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Indonesia Monetary Policy March 2023


Bank Indonesia (BI) held the BI-Rate at 6.00% at its 19–20 March meeting, where the rate has been since October 2023. The Bank also left the deposit facility and lending facility rates unchanged at 5.25% and 6.75%, respectively. Markets had broadly anticipated the hold.

BI left rates unchanged once again as part of its ongoing strategy to strengthen the rupiah and keep inflation within its 1.5–3.5% target band in 2024. With regards to the economy, the Bank maintained its previous projections of GDP growth between 4.7–5.5% in 2024 on the back of resilient domestic activity and improving external demand. Additionally, inflation remained within target in February, and BI stated that it was “confident that headline inflation in 2024 will remain under control and within the target corridor”.

BI did not share explicit forward guidance in its communiqué. Nevertheless, the Bank stated that uncertainty in financial markets remained high, which, together with the U.S. dollar’s recent appreciation, calls for caution in domestic monetary policy. In addition, BI pointed out that it expected the U.S. Fed to begin cutting rates in H2 2024, hinting at the potential start of its own monetary policy loosening cycle. The strength of the rupiah and the Fed’s pivot remain the key factors to watch. Most of our panelists currently see the BI’s first rate cut in either Q2 or Q3, while the Consensus is for about 75 basis points of rate cuts by end-2024.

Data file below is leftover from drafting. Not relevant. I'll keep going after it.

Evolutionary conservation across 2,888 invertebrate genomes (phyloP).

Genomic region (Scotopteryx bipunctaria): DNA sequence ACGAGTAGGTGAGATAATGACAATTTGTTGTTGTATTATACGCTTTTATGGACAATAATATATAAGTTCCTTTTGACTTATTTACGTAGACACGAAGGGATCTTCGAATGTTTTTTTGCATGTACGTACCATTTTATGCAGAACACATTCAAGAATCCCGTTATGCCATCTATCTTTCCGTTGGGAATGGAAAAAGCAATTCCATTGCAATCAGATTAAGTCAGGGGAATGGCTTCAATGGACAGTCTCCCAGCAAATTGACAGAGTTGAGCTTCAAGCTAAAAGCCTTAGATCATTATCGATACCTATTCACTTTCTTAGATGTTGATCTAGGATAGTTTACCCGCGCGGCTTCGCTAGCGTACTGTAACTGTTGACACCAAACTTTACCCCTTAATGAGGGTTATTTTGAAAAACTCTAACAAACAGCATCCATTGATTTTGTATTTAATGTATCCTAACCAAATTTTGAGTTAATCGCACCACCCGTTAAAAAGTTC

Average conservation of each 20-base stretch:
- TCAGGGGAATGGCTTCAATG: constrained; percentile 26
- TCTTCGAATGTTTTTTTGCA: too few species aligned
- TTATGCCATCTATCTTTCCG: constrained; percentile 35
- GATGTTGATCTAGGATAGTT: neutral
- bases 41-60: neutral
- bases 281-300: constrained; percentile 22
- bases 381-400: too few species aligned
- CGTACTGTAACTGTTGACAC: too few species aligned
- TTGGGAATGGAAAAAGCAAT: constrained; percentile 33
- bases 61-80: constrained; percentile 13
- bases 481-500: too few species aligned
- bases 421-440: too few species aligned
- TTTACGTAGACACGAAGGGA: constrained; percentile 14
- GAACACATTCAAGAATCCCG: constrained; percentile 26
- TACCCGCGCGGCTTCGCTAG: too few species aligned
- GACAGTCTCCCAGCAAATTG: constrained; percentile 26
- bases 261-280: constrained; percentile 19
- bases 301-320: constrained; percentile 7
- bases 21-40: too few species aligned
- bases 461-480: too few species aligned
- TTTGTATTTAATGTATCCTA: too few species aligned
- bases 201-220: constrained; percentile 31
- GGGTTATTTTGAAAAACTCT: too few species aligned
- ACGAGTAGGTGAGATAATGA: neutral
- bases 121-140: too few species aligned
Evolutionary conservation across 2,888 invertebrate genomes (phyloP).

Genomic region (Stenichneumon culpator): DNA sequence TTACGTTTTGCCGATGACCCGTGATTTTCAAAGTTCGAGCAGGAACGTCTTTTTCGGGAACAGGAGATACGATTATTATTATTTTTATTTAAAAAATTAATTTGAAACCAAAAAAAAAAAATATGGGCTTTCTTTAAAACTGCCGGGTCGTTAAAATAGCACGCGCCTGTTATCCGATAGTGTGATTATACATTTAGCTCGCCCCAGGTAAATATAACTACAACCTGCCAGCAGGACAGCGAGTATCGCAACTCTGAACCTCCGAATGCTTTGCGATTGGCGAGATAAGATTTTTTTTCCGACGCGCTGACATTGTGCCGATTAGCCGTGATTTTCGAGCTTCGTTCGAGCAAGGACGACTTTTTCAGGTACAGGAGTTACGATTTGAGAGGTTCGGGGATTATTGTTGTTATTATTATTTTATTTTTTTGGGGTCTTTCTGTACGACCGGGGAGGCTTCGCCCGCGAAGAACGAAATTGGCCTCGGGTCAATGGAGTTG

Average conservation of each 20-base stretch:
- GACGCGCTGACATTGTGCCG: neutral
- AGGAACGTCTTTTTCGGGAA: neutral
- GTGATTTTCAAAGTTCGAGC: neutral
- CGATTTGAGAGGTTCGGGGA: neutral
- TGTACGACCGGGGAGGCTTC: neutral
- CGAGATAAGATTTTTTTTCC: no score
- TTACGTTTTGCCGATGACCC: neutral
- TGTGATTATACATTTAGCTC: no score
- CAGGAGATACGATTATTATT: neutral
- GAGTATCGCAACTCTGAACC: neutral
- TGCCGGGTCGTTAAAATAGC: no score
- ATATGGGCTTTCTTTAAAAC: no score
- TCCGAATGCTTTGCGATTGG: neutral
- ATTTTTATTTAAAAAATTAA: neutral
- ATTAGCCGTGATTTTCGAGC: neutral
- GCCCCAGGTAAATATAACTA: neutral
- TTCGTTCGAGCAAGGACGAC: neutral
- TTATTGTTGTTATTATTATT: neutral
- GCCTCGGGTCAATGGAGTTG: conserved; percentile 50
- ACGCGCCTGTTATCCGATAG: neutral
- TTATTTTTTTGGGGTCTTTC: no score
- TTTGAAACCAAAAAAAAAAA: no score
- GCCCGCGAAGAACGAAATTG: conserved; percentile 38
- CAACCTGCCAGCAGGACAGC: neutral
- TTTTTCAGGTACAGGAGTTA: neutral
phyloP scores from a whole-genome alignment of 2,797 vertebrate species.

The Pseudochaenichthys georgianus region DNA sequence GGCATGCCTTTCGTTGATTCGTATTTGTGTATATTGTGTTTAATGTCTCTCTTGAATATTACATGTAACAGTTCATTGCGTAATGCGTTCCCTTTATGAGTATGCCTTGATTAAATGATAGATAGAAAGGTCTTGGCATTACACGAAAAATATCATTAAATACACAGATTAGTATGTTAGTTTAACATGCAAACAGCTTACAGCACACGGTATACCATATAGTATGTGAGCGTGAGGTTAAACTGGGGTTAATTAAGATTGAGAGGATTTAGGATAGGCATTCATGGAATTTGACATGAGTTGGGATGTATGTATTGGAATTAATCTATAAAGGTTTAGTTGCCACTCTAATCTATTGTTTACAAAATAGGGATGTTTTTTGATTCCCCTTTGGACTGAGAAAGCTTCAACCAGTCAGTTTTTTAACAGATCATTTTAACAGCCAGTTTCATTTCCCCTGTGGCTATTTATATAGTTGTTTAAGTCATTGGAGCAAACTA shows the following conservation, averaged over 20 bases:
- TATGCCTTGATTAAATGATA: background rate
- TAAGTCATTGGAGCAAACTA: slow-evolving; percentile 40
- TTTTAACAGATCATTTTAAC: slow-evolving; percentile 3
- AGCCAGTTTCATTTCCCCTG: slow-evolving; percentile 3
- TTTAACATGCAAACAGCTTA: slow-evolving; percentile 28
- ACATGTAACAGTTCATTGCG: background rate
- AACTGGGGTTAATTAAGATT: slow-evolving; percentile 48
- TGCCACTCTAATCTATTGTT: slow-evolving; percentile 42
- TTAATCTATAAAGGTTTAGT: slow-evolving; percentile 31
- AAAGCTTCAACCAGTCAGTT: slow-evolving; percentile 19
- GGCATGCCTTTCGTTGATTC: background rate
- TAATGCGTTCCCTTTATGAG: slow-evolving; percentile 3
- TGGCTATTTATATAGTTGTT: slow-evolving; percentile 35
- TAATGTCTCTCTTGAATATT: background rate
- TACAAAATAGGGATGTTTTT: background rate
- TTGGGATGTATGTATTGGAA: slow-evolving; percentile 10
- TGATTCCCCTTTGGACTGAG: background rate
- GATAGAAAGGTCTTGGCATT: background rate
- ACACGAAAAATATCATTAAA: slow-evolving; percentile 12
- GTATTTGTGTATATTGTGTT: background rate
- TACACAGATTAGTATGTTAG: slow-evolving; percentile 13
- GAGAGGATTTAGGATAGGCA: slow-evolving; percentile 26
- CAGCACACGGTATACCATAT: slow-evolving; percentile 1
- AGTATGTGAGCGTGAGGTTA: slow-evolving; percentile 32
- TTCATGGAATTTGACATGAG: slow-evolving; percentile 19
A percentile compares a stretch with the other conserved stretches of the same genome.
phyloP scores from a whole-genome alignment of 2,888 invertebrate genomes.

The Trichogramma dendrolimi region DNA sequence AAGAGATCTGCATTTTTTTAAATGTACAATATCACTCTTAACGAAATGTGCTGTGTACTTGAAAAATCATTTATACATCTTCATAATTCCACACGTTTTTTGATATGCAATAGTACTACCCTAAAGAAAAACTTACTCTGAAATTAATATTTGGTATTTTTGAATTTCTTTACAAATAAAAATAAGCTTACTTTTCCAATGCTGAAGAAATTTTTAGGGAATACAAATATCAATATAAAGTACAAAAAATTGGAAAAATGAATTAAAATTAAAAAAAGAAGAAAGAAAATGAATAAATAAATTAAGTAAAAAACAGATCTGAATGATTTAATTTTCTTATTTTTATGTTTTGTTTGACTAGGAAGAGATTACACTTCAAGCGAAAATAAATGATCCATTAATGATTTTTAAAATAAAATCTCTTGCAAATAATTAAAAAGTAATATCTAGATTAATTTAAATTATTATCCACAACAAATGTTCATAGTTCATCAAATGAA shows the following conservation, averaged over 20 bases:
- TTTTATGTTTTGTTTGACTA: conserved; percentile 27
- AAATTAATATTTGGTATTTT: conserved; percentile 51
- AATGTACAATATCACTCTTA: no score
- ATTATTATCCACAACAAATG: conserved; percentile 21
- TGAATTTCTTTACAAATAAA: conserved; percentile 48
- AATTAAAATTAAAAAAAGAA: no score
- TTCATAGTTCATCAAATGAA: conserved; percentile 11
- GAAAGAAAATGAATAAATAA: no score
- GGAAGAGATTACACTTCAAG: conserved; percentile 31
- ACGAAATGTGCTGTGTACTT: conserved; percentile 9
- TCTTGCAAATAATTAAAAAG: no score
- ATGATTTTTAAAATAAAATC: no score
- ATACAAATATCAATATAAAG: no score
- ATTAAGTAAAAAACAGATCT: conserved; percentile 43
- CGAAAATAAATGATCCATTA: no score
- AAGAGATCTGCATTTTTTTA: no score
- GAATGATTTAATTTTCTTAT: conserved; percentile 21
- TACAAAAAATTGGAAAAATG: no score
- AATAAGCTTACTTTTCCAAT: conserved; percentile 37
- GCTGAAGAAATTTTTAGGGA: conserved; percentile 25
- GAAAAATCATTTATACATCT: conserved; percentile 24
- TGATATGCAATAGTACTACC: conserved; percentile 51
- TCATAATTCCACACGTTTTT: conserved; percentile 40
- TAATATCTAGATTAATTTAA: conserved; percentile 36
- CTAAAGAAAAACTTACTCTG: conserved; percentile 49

The next meeting is scheduled for 23–24 April.

Nomura analysts Euben Paracuelles and Nabila Amani see BI moving in lockstep with the U.S. Fed:

“We officially change our forecast and now pencil in a total of 50bp in rate cuts by BI this year from 100bp previously, taking the policy rate to 5.50% by end-2024 (previously: 5.00%). This mainly reflects the change in our US team’s view that the Fed will cut only twice this year for a total of 50bp (previously 75bp), starting with a 25bp cut in July and another 25bp in December. Today’s BI meeting continues to suggest the Fed will be the main policy consideration for BI with respect to its cutting cycle, in our view.”

United Overseas Bank analysts Enrico Tanuwidjaja and Agus Santoso expect the BI to extend its pause through end-2024:

“Rupiah stability to be the key reason for keeping the BI rate steady this year. In addition, Indonesia’s steady economic growth, as well as manageable inflation are also the key factors for BI to delay easing interest rates in early 2025. However, we note several downside risks that could potentially disrupt Indonesian economic growth and rupiah stability: prolonged and broader conflicts in the Middle East, weaker demand from China and Japan especially for Indonesia’s main exports commodities, as well as slower disinflation pace in the US which delays the Fed Funds Rate cuts this year.”

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